Installed offshore wind capacity in North America is around 30MW, which is a drop in the ocean compared with Europe’s 25GW. However, President Joe Biden aims to play catch-up and has set a target of raising US wind farm capacity to 30GW by 2030.
Doug Pfeister, managing director of the Renewables Consulting Group, North America, describes the move as a “game-changer”. “The momentum now is phenomenal,” he says. “The seabed in US waters is controlled by the presidency through the Department of the Interior and the Bureau of Ocean Energy Management. The second point of substance is the permits, and we are seeing action there too.” The BOEM has now issued 17 offshore wind leases in the Atlantic.
President Donald Trump had cancelled the permit process for Vineyard Wind, the country’s first utility-scale offshore wind project. The Biden administration has revived that process.
Vineyard’s two projects are off the coasts of Massachusetts and Connecticut, and permissions for the first were granted in May. The key investors behind Vineyard are Copenhagen Infrastructure Partners and Spanish energy giant Iberdrola.
A mighty wind
Two other projects are spearheading the US offshore agenda. South Fork, also off the Connecticut coast, is a 50:50 venture between Danish energy group Orsted and Connecticut-based Eversource Energy. It is in the process of making state and federal permit applications, and construction is expected to begin in 2022. Ocean Wind, 75 percent owned by Orsted, has plans for offshore wind in the coastal waters of New York State. Permit applications and environmental review are underway and are expected to be completed by 2023.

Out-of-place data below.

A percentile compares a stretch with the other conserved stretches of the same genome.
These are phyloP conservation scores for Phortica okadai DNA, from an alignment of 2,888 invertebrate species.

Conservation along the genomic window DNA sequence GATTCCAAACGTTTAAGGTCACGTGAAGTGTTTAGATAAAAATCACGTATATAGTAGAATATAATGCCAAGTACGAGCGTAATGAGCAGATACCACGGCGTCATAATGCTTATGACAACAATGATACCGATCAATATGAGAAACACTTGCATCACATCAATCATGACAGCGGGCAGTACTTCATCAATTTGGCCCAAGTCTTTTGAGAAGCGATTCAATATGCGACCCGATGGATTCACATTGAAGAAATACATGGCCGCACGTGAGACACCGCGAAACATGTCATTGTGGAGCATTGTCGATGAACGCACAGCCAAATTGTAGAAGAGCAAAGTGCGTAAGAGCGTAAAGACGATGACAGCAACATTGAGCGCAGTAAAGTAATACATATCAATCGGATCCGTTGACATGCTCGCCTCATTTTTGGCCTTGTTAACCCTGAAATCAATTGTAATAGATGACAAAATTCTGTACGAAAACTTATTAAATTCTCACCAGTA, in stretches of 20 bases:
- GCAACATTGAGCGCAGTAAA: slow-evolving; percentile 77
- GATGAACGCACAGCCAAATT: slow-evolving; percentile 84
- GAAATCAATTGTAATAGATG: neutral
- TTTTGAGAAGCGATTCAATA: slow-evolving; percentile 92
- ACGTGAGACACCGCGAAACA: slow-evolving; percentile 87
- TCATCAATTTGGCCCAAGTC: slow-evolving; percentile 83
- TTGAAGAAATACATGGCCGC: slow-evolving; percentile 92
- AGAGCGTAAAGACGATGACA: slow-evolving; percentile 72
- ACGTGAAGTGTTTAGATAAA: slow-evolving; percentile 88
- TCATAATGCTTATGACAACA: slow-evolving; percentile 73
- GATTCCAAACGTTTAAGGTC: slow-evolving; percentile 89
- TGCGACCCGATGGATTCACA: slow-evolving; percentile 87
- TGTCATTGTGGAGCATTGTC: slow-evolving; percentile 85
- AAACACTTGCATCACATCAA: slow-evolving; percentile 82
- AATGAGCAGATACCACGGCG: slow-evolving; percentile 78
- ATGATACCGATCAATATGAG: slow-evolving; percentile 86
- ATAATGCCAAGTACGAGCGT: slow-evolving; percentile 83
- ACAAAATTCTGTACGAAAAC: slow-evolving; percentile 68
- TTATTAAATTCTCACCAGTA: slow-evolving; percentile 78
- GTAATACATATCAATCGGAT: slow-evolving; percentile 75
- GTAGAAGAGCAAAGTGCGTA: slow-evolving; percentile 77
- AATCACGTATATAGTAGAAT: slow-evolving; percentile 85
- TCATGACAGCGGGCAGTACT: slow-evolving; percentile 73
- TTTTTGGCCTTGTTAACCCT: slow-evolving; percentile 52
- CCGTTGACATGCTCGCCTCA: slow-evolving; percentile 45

Between them, these three schemes are projected to generate about 2GW of offshore wind power. This year, the deputy chief executive of Orsted, Martin Neubert, warned that regulation needed to be faster if Biden hoped to hit his targets: “To have 30GW installed by 2030 will mean the permitting processes need to be expedited.”
Biden’s targets seem high, but so are global forecasts for offshore wind energy. The Global Wind Energy Council expects total offshore capacity to reach 234GW by 2030. Biden’s 30GW target, though ambitious from today’s levels, seems less extraordinary in this context.
Meanwhile, new technology may offer growth prospects. Floating offshore wind – in which turbines float rather than being planted on the seabed – will open up deeper waters to wind energy, a development that would be particularly suitable for the North American west coasts, from California to Alaska.
There are technical challenges, ranging from ensuring stability of the turbines to connection to power grids. The Carbon Trust’s Floating Wind Joint Industry Project is working with 17 wind energy groups on addressing these challenges.
“Floating wind will help build out renewables in a very significant way and the technical challenges of floating offshore wind are being overcome and addressed,” says Pfeister.